9 Jul 2004
(Source: Jet Propulsion Laboratory)
Cassini Significant Events for 07/01/04 - 07/07/04
The most recent spacecraft telemetry was acquired from the Goldstone tracking station on Wednesday, July 7. The Cassini spacecraft is in an excellent state of health and is operating normally. Information on the present position and speed of the Cassini spacecraft may be found on the "Present Position" web page located at http://saturn.jpl.nasa.gov/operations/present-position.cfm.
On-board activities this week included the successful completion of the Saturn Orbit Insertion (SOI) Critical Sequence, playback of all SOI telemetry and science data, Cassini's first Titan flyby, and acquisition of temperature and composition data for validation of the Titan atmospheric model to be used by the Huygens probe when released in December 2004.
Solar Conjunction occurs when the Sun is between the spacecraft and Earth. This year it will last from July 5 through July 11, and is a time of reduced commanding and downlink capability. During this period the project will uplink a command file consisting of 10 no-op commands sent every 5 minutes, 10 to 20 times daily. The purpose of the test is to accumulate statistics for uplink reliability at decreased separation angles.
Just prior to the start of conjunction, a relative timed IDAP to modify the telemetry mode was uplinked to the spacecraft. This allowed the instrument teams to obtain real-time instrument "house keeping" data to confirm the state of their instruments. The spacecraft is in a normal state and will remain Earth pointed and quiescent throughout conjunction.
Preliminary port#2 of Science Operations Plan (SOP) Implementation of tour sequences S31/S32 occurred this week. The delivered products were merged and reports delivered to the implementation team.
The SOP Update process for S05 began this week, and the process for S04 completed. A handoff package was delivered to Uplink Operations. A kick-off meeting was then held as part of the S04 Science and Sequence Update Process, and the Sub-Sequence Generation integrated sequence products were released to the Sequence Team (ST).
The integrated sequence products and DSN keyword file for S03 were released to the ST for review, and the instrument teams delivered their instrument expanded block spacecraft activity sequence files to the file repository.
The final sequence products for S03 will be available next week, and the sequence approval meeting held the week after. S03 will go active on board the spacecraft on July 30.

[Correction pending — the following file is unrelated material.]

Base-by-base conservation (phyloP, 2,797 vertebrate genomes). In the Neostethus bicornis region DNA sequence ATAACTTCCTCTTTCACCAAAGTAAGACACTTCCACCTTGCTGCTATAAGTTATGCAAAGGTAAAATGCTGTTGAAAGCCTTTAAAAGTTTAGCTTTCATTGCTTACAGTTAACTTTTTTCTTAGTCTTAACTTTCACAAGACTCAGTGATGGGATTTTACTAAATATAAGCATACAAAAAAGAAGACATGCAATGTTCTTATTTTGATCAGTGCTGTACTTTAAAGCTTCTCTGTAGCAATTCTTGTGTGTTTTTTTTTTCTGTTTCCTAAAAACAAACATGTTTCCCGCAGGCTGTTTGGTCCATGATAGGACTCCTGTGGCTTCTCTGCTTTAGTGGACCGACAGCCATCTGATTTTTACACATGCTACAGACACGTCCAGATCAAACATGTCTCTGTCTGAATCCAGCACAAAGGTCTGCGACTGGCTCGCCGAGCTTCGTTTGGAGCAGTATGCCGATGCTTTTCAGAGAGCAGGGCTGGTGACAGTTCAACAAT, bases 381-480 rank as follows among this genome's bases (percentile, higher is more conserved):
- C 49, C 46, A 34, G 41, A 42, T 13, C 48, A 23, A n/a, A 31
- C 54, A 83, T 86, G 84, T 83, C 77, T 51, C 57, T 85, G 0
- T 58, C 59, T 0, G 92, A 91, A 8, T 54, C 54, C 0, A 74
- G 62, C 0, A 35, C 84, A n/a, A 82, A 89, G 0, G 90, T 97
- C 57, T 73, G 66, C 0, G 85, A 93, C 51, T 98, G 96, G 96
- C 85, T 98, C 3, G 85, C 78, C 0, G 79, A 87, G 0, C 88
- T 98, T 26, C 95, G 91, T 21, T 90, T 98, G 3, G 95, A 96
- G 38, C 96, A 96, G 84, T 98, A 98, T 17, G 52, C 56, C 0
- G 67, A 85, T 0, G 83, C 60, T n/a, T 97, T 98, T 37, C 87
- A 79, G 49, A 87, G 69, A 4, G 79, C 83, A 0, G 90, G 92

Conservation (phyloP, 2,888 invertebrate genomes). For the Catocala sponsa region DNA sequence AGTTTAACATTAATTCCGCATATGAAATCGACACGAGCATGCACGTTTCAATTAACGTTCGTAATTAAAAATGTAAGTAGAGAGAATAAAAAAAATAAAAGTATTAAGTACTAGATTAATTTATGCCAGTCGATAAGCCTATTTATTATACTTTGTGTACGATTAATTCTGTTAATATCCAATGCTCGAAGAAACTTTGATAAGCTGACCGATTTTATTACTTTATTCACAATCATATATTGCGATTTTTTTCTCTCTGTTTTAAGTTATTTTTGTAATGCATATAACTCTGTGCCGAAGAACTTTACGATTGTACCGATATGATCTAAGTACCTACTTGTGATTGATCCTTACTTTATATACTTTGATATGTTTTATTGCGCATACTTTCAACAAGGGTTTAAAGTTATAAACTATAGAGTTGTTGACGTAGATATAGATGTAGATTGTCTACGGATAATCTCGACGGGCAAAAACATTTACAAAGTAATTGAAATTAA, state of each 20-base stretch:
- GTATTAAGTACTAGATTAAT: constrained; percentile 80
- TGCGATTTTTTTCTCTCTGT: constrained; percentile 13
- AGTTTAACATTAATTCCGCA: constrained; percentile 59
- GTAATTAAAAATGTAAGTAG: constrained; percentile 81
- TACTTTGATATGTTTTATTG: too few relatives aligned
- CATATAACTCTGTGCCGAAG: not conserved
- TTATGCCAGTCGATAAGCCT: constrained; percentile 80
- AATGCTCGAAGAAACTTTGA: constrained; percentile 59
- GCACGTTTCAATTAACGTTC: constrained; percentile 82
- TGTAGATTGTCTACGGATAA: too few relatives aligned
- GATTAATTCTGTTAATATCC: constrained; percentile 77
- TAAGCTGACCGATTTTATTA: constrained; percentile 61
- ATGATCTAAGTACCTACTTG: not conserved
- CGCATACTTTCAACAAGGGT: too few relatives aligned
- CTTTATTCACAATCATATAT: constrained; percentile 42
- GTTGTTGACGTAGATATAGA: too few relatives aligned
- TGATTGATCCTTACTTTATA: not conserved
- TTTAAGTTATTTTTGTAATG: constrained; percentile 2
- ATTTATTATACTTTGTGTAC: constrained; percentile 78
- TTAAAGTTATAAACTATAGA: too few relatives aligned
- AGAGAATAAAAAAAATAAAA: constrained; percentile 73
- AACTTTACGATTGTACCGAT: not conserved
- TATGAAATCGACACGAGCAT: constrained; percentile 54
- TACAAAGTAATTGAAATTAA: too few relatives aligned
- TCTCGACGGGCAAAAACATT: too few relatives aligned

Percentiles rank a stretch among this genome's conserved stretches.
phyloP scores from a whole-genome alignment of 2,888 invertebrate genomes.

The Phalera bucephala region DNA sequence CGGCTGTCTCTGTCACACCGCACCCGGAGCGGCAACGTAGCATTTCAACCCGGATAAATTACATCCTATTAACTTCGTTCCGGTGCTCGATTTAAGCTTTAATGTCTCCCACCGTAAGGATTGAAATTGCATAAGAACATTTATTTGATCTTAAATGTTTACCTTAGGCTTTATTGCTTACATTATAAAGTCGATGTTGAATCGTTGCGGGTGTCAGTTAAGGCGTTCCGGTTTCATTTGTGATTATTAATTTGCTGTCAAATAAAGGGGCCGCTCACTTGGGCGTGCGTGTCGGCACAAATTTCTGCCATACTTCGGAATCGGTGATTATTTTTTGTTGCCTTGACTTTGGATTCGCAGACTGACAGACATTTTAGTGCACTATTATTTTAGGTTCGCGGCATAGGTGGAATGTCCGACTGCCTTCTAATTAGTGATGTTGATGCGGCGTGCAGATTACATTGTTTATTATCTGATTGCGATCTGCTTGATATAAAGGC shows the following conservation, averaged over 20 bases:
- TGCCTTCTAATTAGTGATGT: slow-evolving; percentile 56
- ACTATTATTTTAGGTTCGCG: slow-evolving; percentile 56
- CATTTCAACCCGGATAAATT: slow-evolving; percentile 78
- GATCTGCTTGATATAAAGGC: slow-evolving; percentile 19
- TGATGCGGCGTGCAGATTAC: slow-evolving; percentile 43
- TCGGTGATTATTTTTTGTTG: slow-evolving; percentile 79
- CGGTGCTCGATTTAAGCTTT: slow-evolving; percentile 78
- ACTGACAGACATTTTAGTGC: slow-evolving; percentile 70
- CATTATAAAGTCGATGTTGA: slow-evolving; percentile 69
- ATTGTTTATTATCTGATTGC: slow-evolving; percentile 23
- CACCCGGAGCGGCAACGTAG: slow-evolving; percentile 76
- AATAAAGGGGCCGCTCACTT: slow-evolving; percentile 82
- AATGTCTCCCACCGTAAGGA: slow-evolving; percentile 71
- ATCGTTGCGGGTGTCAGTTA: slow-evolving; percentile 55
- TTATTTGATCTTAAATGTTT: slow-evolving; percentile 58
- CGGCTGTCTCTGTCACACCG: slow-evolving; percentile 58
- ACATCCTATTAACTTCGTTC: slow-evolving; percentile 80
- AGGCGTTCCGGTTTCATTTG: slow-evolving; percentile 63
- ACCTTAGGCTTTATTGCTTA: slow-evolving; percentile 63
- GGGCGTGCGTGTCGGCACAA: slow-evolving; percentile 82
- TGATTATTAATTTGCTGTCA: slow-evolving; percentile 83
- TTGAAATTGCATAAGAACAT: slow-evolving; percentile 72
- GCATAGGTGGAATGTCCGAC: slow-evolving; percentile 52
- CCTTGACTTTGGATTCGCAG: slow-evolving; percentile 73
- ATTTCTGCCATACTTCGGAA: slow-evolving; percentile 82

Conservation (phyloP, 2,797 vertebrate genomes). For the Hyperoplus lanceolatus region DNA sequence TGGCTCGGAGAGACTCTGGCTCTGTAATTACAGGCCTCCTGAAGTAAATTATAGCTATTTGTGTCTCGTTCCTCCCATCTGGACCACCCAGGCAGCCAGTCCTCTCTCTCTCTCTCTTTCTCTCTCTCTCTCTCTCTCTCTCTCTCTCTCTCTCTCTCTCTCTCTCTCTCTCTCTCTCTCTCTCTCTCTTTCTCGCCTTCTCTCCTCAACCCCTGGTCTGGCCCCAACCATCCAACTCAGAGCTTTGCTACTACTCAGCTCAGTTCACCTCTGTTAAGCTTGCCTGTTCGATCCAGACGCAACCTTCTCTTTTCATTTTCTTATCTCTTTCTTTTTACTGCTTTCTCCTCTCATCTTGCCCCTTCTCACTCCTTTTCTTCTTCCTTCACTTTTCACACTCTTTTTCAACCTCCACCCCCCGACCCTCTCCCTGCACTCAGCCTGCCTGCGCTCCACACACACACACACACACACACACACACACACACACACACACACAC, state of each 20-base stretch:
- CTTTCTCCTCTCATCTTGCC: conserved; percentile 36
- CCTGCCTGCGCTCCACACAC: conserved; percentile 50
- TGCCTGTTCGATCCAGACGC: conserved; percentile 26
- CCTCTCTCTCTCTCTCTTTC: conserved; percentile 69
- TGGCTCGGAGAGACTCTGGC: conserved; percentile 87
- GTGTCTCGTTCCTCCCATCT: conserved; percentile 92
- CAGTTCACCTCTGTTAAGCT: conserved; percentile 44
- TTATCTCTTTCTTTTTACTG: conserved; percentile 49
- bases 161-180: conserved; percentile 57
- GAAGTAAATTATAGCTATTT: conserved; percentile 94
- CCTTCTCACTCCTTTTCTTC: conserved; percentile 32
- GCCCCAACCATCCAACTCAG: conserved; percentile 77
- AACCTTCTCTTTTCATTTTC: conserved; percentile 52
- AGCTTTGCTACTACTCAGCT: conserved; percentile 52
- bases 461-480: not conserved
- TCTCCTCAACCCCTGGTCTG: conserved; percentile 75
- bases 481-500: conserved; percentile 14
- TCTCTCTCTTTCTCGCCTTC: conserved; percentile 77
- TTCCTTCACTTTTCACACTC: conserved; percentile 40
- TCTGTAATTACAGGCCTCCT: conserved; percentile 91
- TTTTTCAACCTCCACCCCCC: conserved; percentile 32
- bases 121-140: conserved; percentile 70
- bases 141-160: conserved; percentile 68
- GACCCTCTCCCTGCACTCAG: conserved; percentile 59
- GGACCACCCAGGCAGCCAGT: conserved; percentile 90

As reported last week, the Cassini Team successfully executed the SOI burn on June 30, 2004. This main engine burn slowed the spacecraft by 626.17 meters per second or about 2254.2 kilometers per hour and allowed the spacecraft to be captured by Saturn's gravity field.
Unlike delta-V burns executed by other JPL spacecraft, Cassini's SOI burn was the first and only burn designed to achieve a change in the specific energy of the spacecraft, instead of a change in the spacecraft velocity. The "energy" algorithm used was proposed, developed, coded, and flight-tested by the SCO and Navigation teams.
This maneuver was also unique in the history of JPL in that the burn direction was changed continuously with time. The SOI "steering" rate was about 0.008 degrees per second, for a total steering angle of about 46 deg.
This is very close to the rotation rate of the hour hand of a clock. By "steering", the main engine thrust tracked approximately the Saturn-relative velocity of the spacecraft, and the efficiency of the SOI burn was improved. Less propellant was used as a result.
Following SOI, the decision was made to cancel both Orbital Trim Maneuver (OTM) 001, and 001a. It was determined that there was no significant propellant savings or mission benefits to be gained by performing these maneuvers.
Raytheon, Cassini Outreach, and the Instrument Operations (IO) Imaging Science Subsystem (ISS) team located at JPL were involved in the rapid development and deployment of the public web site for Cassini raw ISS images. The site was rolled out on SOI day. IO/ISS supplied design expertise, image data and metadata, testing, and site documentation.
Mission Assurance conducted a pair of Risk Team meetings to reassess risk to the probe mission. As a result, three new items were added to the Significant Risk List (SRL). There are no red risks in the SRL. All continue to be mitigated to either yellow or green. In addition, all risks related only to the Cruise portion of the mission and SOI were officially retired.
The flight team continues to be excited and energized by the number of articles appearing regarding Cassini, and the interest and enthusiasm of the public. During 64 hours surrounding the SOI period the total number of website hits were as follows:
261,216,092=Total for Cassini traffic
136,595,464=Mission website (saturn.jpl.nasa.gov)
124,620,628 = Portal (nasa.gov/cassini)
Below are a number of links to additional information:
Three color-filter images of Titan from Cassini are today's Astronomy Picture of the Day.
If "today" for you is no longer July 6, 2004, then go to:
Saturn's density waves were also APOD yesterday, July 5, and you can see that picture at
A rerun of the Cassini launch was APOD for Saturday, July 3, and that shot is at
An amazing image of the Encke Gap taken by Cassini is today's Astronomy Picture of the Day:
If "today" for you is no longer July 2, 2004, then go to:
Cassini is a cooperative project of NASA, the European Space Agency and the Italian Space Agency. The Jet Propulsion Laboratory, a division of the California Institute of Technology in Pasadena, Calif., manages the Cassini mission for NASA's Office of Space Science, Washington, D.C.
Cassini Mission to Saturn and Titan
Jet Propulsion Laboratory
California Institute of Technology
National Aeronautics and Space Administration